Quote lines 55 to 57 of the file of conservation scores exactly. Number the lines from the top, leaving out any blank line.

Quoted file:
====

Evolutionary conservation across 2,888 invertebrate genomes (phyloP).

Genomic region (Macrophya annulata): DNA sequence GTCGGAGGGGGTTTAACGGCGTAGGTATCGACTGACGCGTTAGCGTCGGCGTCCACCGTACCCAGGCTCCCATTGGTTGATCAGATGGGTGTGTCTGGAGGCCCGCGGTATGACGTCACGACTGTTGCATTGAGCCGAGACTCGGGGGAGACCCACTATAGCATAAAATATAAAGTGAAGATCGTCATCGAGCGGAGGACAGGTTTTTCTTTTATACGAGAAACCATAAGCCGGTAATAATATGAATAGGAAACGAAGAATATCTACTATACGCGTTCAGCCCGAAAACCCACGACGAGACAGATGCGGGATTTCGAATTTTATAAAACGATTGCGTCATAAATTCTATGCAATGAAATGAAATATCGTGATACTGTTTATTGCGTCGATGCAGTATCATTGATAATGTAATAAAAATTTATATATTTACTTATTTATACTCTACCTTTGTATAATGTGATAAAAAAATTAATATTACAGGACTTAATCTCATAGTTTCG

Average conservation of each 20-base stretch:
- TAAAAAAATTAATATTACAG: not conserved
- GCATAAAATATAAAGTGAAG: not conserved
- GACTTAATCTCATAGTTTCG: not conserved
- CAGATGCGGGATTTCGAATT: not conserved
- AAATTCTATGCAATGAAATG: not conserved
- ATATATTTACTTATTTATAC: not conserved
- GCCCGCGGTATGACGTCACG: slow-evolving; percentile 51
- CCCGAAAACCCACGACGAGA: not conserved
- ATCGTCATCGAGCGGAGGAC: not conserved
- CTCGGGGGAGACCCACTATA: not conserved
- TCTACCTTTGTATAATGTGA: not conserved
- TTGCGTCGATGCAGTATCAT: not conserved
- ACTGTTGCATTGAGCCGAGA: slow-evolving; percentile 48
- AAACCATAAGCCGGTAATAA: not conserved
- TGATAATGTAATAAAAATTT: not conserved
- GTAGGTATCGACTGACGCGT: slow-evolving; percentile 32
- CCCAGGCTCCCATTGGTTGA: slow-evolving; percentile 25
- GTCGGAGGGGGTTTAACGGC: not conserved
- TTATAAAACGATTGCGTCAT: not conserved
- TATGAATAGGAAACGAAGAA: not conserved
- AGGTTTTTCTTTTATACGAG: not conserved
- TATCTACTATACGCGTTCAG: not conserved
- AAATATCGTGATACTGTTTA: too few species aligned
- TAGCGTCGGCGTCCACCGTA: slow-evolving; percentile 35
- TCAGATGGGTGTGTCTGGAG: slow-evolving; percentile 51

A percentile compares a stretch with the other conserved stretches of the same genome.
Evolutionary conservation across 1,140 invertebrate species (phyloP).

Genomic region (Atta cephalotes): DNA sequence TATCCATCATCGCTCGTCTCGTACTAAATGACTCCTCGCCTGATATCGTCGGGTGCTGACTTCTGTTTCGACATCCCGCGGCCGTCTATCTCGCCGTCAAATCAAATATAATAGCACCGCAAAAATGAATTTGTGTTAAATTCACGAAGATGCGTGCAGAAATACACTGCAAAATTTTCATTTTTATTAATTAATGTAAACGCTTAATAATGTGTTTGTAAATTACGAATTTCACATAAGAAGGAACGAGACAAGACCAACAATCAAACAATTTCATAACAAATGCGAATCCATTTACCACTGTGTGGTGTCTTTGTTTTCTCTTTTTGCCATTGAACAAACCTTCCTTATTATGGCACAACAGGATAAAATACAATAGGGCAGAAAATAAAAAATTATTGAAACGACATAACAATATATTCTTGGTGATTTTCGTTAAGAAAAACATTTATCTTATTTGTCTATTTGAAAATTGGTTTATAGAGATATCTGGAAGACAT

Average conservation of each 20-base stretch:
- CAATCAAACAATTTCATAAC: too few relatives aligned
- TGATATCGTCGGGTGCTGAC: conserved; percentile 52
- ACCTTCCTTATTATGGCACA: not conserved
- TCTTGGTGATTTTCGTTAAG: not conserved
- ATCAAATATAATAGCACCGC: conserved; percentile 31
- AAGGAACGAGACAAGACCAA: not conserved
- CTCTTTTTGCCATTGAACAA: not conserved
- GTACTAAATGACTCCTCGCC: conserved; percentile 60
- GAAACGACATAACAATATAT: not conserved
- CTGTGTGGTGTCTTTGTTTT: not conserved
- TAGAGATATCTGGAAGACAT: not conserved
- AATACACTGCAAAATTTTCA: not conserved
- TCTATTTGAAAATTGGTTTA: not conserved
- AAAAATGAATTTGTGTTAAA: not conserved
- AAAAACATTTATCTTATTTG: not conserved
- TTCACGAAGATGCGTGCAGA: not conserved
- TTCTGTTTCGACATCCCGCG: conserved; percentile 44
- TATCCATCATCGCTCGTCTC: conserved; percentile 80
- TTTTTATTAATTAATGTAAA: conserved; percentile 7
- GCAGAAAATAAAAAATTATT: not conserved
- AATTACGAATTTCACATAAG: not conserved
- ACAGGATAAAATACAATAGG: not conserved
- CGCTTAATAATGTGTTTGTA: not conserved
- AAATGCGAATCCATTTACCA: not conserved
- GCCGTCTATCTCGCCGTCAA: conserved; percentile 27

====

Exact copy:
- CGCTTAATAATGTGTTTGTA: not conserved
- AAATGCGAATCCATTTACCA: not conserved
- GCCGTCTATCTCGCCGTCAA: conserved; percentile 27